Bioenergy is energy created from biological sources. The umbrella of “bioenergy” encompasses four primary bioenergy applications; Biofuel, Bioheat, Bioproducts, and Biopower.
The first caveman to build a campfire was using bioheat. Bioheat is the oldest form of external energy used by man. Any biomass (i.e. wood, wood waste, manure, straw) burned directly to create energy is bioheat.
Biopower refers to the burning of biomass for purposes of generating electricity. Today it is common for biomass to be cofired with fossil fuel sources such as coal to power electricity plants.
In certain industrial applications, biomass is burned to generate electric energy while at the same time providing thermal energy for heating. This is referred to as ‘Biomass combined heat and power’.
There are four main conversion technologies for producing heat or electricity from biomass. They are:
- Direct combustion – A solid biomass feedstock is combusted to produce steam. The steam is used to produce electricity.
- Cofiring – Cofiring involves substituting a small amount of the fossil fuel used in an electricity generating combustion process with biomass such as wood waste.
- Gasification – This involves heating biomass to very high temperatures (above 700 degrees Celsius) creating syngas which can be burned to produce electricity.
- Anaerobic Digestion – This process involves the use of microorganisms in the absence of oxygen to decompose biomass and produce biogas. The methane within this gas can be captured and burned to produce electricity.
Biofuels are created when biomass is converted directly into liquid fuels. The resulting fuel, typically biodiesel or ethanol, can be used to power transportation in much the same way as gasoline. It can power cars, ships, train, and even airplanes.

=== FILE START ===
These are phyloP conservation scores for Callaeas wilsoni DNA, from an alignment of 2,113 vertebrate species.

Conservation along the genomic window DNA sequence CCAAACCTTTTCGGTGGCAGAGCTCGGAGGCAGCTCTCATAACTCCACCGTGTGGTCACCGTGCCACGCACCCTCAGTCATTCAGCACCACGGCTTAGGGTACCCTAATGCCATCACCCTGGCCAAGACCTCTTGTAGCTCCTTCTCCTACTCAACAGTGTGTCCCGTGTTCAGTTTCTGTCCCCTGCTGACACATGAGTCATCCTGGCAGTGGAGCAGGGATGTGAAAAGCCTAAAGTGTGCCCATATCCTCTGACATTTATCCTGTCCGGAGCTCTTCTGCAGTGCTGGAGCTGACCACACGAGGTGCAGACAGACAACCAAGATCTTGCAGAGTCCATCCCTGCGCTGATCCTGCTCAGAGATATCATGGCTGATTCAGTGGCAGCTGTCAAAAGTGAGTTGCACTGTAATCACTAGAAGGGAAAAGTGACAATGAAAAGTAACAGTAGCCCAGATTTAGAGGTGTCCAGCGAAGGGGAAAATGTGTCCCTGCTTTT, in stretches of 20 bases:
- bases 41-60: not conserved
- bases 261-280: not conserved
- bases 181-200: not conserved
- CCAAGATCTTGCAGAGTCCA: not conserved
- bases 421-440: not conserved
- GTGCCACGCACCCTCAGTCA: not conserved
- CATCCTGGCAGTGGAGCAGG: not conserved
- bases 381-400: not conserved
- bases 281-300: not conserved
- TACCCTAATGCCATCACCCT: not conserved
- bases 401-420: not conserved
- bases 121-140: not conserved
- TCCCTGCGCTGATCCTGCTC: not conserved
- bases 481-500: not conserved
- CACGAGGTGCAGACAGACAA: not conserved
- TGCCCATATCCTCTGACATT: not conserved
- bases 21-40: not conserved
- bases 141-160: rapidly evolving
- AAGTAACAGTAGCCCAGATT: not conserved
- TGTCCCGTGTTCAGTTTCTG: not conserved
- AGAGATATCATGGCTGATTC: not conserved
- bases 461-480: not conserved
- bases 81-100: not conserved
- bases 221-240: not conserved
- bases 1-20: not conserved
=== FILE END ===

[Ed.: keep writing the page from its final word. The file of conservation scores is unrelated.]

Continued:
Corn is a common source of ethanol. Corn ethanol is created through a fermentation process similar to that used in brewing beer. Ethanol can be used to power flexfuel vehicles that run on a gasoline mixture of up to 85% ethanol.
Methanol can be created from biomass by burning it at high temperatures. This vaporizes the biomass in a process called gasification. The hot gas is passed through a catalyst which converts it to methanol.
Biodiesel is comprised largely of methanol that has been mixed with bio-derived oils such as vegetable oils, animal fats our recycled cooking grease.
Examples of bioproducts include many of today’s consumer products such as paints, soy-based ink, food utensils and cellophane; all of which can be produced using biomass materials.
The benefits of bioenergy include:
- Energy security – Reduced dependence on foreign sources of energy promote stability of available energy and energy independence.
- Job growth – Biofuel projects are a source of economic growth and job creation.
- Environmental benefits – Bioenergy can be carbon neutral or in some cases carbon negative. When used in conjunction with carbon capture technology, the biomass used for the creation of energy could remove more CO2 during its natural growth cycle than the end use releases into the environment.
Images source: http://www.nrel.gov/